Thank you for your blog! I also read somewhere yesterday that Heavenly Bamboo is toxic to birds, cats and dogs? We have a huge one here and I'm wondering if I should rather remove it. Can you please tell us about that?

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    1. Thank you for the appreciation, and for sharing your experience. I am not a plant expert, so cannot comment on the bamboo. I would contact Cooperative Extension Service for Los Angeles County. They would know the answer.

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    2. I did a bit more research and yes, recent studies found out that the berries of the Heavenly Bamboo or Nandina is toxic to birds (and pets). Theodore Payne Foundation has a list of native plants to replace it with. Thank you!

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  23. I have a huge phobia of all bugs. It started out with one of these hummingbird moths on my neighbors window which of course I have to pass as I come up the stairs to my house. Now there are three of them. I don't want to leave once I get in the house and I don't want to come home, because they are just there all the time. What can I do to get rid of them. I don't want them dead just away from the neighbors light and door. Please help!

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    1. You might politely ask if the neighbor would turn off their outdoor lights at night (that is probably what is attracting the moths). If your phobia is seriously impeding what you consider a "normal" life, then I would also consider seeking treatment from a qualified psychologist.

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  24. a white lined sphinx moth has been hanging around the porch light for days...i brought it in last night because it looked like it was freezing - friday & saturday are supposed to get below freezing here in denver & i won't be back until monday. can this moth survive below freezing & so i put it back outside? or if i leave it inside the whole weekend will it survive without nectar? it is just hanging on the wall for now.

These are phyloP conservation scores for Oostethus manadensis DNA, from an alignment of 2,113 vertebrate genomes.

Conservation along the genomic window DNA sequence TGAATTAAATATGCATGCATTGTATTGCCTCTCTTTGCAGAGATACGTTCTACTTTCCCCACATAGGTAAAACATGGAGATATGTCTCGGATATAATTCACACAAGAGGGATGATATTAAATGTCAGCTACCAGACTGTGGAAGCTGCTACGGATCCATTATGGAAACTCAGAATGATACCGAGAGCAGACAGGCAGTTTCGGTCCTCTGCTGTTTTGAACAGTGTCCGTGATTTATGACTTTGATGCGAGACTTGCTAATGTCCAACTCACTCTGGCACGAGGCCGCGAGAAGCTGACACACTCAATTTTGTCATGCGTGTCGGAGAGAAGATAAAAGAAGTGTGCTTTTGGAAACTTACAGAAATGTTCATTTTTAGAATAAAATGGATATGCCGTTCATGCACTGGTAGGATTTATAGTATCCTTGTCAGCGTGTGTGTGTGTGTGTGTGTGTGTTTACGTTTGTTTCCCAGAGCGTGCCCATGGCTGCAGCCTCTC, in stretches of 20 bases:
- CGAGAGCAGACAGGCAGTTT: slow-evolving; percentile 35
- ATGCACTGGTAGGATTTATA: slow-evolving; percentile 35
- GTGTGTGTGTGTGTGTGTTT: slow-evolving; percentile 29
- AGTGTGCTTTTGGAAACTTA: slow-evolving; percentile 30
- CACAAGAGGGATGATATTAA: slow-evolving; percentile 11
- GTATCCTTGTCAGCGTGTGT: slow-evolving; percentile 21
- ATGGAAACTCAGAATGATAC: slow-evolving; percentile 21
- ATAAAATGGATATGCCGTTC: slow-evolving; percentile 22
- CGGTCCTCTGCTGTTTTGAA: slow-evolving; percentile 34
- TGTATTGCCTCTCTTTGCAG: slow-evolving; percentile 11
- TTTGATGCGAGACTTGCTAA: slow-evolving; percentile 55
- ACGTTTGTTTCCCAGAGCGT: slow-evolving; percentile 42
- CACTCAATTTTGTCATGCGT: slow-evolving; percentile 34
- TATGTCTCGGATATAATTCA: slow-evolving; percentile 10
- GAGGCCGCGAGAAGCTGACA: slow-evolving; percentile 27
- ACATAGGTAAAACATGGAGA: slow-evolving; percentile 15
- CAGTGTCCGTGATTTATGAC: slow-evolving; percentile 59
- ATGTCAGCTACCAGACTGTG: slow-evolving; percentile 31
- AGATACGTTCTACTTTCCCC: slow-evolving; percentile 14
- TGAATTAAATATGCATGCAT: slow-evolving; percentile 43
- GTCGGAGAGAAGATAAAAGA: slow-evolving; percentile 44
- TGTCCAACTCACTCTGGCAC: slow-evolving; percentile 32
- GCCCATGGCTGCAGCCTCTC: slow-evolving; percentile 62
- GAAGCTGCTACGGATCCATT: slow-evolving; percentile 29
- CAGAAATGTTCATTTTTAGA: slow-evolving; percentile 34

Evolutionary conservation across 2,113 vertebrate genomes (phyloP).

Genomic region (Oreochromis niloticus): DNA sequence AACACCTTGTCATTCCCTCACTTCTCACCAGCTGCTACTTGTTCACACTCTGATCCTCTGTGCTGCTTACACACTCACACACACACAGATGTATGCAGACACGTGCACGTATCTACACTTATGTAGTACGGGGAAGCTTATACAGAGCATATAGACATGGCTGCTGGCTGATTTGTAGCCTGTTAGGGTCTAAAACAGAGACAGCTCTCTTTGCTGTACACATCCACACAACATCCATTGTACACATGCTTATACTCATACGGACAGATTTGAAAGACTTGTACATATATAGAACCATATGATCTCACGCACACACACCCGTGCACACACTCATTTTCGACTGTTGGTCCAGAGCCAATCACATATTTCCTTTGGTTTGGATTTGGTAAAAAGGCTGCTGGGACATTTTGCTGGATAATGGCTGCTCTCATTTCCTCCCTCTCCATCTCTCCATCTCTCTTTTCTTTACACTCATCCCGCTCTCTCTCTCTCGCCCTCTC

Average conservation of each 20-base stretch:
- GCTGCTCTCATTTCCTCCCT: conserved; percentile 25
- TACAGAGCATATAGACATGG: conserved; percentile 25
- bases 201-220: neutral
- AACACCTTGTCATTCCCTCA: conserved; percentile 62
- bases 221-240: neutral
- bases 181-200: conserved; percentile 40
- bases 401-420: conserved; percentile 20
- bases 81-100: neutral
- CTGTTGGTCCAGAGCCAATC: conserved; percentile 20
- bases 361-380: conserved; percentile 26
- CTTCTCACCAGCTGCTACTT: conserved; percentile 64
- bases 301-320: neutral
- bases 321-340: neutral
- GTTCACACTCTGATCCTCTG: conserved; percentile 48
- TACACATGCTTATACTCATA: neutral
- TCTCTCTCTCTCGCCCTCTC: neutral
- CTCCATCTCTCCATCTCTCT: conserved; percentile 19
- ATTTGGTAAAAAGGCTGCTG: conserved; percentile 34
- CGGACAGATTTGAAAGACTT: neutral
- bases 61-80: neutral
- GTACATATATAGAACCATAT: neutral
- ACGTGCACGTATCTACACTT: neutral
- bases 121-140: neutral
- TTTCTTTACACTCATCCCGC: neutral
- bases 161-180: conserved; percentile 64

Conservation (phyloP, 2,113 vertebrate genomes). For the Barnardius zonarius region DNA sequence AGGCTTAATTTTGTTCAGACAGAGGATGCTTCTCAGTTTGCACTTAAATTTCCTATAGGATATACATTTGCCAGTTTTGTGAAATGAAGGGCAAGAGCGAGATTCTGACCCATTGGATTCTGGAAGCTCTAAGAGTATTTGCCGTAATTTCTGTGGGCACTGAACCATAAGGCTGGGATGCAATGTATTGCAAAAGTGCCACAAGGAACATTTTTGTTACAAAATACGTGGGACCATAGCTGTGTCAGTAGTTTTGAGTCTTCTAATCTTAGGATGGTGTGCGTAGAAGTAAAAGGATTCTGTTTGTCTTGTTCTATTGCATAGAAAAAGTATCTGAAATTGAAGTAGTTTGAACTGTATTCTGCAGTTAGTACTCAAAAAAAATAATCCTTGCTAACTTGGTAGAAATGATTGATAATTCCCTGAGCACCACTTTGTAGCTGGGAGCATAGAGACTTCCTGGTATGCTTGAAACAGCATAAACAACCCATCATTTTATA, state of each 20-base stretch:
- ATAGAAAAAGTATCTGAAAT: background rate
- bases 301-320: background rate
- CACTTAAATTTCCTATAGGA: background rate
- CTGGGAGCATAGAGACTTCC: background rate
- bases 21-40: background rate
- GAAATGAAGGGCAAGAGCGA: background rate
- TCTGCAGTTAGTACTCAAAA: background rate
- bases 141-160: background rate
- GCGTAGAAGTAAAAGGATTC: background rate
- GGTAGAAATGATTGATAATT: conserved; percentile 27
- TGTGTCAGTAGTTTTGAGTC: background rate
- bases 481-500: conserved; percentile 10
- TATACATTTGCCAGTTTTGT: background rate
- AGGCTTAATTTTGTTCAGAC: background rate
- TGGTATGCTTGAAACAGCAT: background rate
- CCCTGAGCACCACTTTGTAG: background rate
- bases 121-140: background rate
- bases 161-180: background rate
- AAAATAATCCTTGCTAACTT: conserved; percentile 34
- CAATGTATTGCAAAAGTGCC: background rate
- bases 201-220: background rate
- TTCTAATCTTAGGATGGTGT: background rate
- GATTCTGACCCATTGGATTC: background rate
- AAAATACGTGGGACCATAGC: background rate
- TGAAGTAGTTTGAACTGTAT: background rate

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    1. They can most certainly survive the weather here, or they would not be so common. Your caring and concern is much appreciated, but intervention is rarely necessary to insure the survival of an insect species.

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  25. I've had several white lined sphinx moths in my house for About a week now. I don't understand how they are getting in. Every morning I wake up and find a new one either inside my box fan or hanging on my curtain. I release the moths I find on my curtains but the moths stuck in my box fan...well they didn't make it. Tonight as I was headed to bed I saw a new one hanging on my shower curtain. It's still there and I'm hoping it won't fly around and disturb our sleep but I am extremely curious as to why they are in my house, how are they getting in? (We do not leave any doors open due to the triple digit heat here in southern California)
    What should I do? What is the cause?
    Thank you.
    -marla

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    1. I wish I had an answer for you. Reducing outdoor lighting at night might help, as the moths are attracted to lights at night. They also seek shelter at daybreak, but usually in tall grass rather than buildings. Lastly, it may be a different kind of moth causing you problems. There are many moths with this kind of color pattern.

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  26. My goodness I sure opened the door to a vast amount of information when my husband and I saw this hummingbird thing that wasn't like our other hummingbirds that we've seen in Iowa. I think it must be this hummingbird moth. It had yellow & brown stripes on its' tail (sort of wide ones for the size of the tail, and no fuzzy rear part like I've seen on the other hummingbird moths, but the antennae were black and the needle~like protrusion they were sucking the nectar out with looked the same. I was interested to know that they are all over the United States. And that they are well able to take care of themselves in all kinds of weather even freezing. Thanks for all of the information, as this is very new to us. I was thinking about trying to catch it and show it to our Fish & Wildlife Son, Drew Schmidt, who graduated from Ames, Ia. about 34 or 35 years ago and works at Red Rock Reservoir, located outside of Monroe, Ia. Thanks so much for your information and your patience in answering all of our questions. You certainly make it very interesting. God bless you for sharing your expertise with all of us. Amen.

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    1. You probably observed a different species, one of the moths in the genus Hemaris, judging by your description. Thank you for the compliments on my content here.